Rod Quantock: 2050AD The Musical

Note: This review is from 2008

Review by Steve Bennett

‘For the past 12 years, this man’s written all my jokes for me,’ veteran comic Rod Quantock says wistfully as a picture of the hated John Howard fills the screen. Now what’s this merrily uncompromising left-winger going to talk about in the first Melbourne Comedy Festival since 1995 under a Labor administration?

Oh, just the complete meltdown of civilisation, that’s all; as he cheerily pulls up how long the oil will last (if we don’t overheat the planet first), and lists all the petrochemical products we’ll lose, from movies to pills, let alone the energy. Then there’s the water supply, which can barely sustain the current seven billion people, let alone the nine billion expected by 2050. It’s miserably depressing stuff, if ever you stop to think about it for a moment, but Quantock romps through it all with a casual, fatalistic air. If we’re going down, we might as well go down laughing.

For the bleakness of humanity’s prospects, Quantock, who turns 60 this year, has suddenly become excited by technology. Which is generous of him, considering it was technology that got us into this mess in the first place.

Now he’s got a camcorder, laptops, wireless communications and a projector to illustrate this show, taking the leap from the whiteboards he’s traditionally used and embracing the gadgetry with the zeal of any late convert. We find my London home on Google Earth, with Quantock disappointed it’s only a flat, then pull up the doomsday clock monitoring the swelling population and dwindling reserves.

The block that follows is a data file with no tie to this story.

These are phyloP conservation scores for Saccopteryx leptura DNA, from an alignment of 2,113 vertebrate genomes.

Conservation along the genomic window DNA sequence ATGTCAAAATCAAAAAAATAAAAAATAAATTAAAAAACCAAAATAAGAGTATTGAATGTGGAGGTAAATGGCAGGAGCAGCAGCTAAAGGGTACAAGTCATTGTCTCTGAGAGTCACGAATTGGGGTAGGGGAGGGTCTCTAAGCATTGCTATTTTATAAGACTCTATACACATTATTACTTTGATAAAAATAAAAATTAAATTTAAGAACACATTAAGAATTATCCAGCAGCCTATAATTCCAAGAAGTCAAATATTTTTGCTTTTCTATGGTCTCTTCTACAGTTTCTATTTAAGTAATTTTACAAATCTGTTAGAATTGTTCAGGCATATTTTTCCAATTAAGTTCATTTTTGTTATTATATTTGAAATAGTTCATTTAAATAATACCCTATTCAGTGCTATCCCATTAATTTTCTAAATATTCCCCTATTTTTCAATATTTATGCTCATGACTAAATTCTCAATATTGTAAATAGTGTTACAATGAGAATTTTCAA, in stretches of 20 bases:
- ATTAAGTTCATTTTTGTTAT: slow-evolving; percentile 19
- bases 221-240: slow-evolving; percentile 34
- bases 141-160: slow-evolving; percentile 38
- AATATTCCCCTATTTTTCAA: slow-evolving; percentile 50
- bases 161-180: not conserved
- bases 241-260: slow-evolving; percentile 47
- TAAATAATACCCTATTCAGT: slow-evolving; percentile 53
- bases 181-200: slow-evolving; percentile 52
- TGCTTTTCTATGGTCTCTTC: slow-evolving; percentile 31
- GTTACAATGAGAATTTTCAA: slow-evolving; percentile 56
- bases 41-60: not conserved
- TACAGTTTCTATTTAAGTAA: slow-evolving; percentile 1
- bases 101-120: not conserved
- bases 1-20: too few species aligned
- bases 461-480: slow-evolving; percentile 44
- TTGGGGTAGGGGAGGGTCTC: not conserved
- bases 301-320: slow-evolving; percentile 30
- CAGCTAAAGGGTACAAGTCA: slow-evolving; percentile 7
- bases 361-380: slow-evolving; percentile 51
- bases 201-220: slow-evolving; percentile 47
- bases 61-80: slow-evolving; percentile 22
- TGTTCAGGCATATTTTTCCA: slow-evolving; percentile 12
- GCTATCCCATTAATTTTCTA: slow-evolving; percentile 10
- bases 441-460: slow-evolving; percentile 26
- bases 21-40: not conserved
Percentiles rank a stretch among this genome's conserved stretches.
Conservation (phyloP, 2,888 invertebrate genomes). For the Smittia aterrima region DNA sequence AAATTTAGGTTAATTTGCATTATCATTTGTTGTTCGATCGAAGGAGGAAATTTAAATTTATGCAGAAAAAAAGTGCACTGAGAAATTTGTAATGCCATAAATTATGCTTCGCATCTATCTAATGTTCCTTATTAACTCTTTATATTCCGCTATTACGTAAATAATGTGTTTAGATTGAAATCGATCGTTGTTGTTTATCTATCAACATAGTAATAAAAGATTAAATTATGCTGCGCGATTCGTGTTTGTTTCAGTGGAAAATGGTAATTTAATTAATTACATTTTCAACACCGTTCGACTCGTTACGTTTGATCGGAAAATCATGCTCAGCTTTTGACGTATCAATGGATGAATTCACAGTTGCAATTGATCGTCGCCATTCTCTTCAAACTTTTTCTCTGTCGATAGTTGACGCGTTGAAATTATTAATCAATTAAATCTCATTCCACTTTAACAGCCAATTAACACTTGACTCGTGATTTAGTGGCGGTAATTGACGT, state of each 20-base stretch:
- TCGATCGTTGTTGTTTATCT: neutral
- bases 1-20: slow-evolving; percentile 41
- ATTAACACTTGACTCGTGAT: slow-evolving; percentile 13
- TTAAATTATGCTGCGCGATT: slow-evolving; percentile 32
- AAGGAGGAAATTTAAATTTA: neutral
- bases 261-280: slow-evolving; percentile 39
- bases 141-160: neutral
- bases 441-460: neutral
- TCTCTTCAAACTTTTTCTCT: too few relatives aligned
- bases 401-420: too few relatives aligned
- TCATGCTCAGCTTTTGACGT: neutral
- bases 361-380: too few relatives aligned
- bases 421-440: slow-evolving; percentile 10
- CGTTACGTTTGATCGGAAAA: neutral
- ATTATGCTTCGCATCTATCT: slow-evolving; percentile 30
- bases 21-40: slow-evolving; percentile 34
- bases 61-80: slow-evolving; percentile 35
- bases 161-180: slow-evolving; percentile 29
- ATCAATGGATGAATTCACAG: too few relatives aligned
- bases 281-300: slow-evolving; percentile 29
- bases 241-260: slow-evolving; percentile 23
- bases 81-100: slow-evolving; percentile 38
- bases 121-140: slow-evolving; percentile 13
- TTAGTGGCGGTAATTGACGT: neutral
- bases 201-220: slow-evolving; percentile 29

All this is covered with great, avuncular playfulness, with the collapse of life as we know it being treated with the same amusement as his mechanical toys. Younger comics might get angry at the state of the world, but Quantock, who should be preserved as an official Australian national treasure, has been around long enough to laugh off the stupidity of mankind. And, after all, he can afford to be glib – he won’t be around to see this horrible future.

He’s built his audience – and stuck to his principles – over decades on stage, and Quantock’s modest but loyal fans are given exactly what they expect. But a straw poll of the audience finds some late converts, too – which is just as it should be: you can’t say you’ve been to the Melbourne Comedy Festival if you haven’t seen Rod Quantock’s show.

Never mind the oil and the water, a world without Quantock is hard to imagine.

Reviewed by: Steve Bennett

Review date: 5 Apr 2008
Reviewed by: Steve Bennett

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